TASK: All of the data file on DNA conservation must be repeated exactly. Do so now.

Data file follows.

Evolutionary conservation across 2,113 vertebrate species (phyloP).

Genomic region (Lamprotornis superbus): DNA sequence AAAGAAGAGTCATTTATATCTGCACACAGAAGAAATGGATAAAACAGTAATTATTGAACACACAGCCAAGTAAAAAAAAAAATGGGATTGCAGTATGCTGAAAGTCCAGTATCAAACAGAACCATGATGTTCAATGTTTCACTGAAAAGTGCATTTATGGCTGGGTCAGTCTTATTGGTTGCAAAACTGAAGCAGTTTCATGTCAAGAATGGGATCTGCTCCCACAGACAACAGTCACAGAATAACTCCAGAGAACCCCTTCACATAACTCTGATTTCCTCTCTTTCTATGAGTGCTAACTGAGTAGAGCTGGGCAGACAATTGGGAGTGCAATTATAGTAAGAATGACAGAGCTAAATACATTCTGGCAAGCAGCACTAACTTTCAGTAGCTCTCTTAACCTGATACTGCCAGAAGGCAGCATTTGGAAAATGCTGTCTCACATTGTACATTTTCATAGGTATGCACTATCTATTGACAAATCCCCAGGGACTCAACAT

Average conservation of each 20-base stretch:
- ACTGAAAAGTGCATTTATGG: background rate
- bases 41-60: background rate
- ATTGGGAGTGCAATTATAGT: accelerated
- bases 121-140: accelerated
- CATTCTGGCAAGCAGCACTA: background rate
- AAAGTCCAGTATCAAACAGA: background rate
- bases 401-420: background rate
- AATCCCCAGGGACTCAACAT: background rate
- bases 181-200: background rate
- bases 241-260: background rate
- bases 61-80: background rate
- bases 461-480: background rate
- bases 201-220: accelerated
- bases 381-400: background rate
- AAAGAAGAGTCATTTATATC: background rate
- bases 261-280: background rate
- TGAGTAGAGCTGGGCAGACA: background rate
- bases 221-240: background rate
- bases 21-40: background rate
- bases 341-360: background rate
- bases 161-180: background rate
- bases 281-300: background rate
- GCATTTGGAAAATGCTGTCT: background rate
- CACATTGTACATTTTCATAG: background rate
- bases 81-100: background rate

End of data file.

Evolutionary conservation across 2,113 vertebrate species (phyloP).

Genomic region (Lamprotornis superbus): DNA sequence AAAGAAGAGTCATTTATATCTGCACACAGAAGAAATGGATAAAACAGTAATTATTGAACACACAGCCAAGTAAAAAAAAAAATGGGATTGCAGTATGCTGAAAGTCCAGTATCAAACAGAACCATGATGTTCAATGTTTCACTGAAAAGTGCATTTATGGCTGGGTCAGTCTTATTGGTTGCAAAACTGAAGCAGTTTCATGTCAAGAATGGGATCTGCTCCCACAGACAACAGTCACAGAATAACTCCAGAGAACCCCTTCACATAACTCTGATTTCCTCTCTTTCTATGAGTGCTAACTGAGTAGAGCTGGGCAGACAATTGGGAGTGCAATTATAGTAAGAATGACAGAGCTAAATACATTCTGGCAAGCAGCACTAACTTTCAGTAGCTCTCTTAACCTGATACTGCCAGAAGGCAGCATTTGGAAAATGCTGTCTCACATTGTACATTTTCATAGGTATGCACTATCTATTGACAAATCCCCAGGGACTCAACAT

Average conservation of each 20-base stretch:
- ACTGAAAAGTGCATTTATGG: background rate
- bases 41-60: background rate
- ATTGGGAGTGCAATTATAGT: accelerated
- bases 121-140: accelerated
- CATTCTGGCAAGCAGCACTA: background rate
- AAAGTCCAGTATCAAACAGA: background rate
- bases 401-420: background rate
- AATCCCCAGGGACTCAACAT: background rate
- bases 181-200: background rate
- bases 241-260: background rate
- bases 61-80: background rate
- bases 461-480: background rate
- bases 201-220: accelerated
- bases 381-400: background rate
- AAAGAAGAGTCATTTATATC: background rate
- bases 261-280: background rate
- TGAGTAGAGCTGGGCAGACA: background rate
- bases 221-240: background rate
- bases 21-40: background rate
- bases 341-360: background rate
- bases 161-180: background rate
- bases 281-300: background rate
- GCATTTGGAAAATGCTGTCT: background rate
- CACATTGTACATTTTCATAG: background rate
- bases 81-100: background rate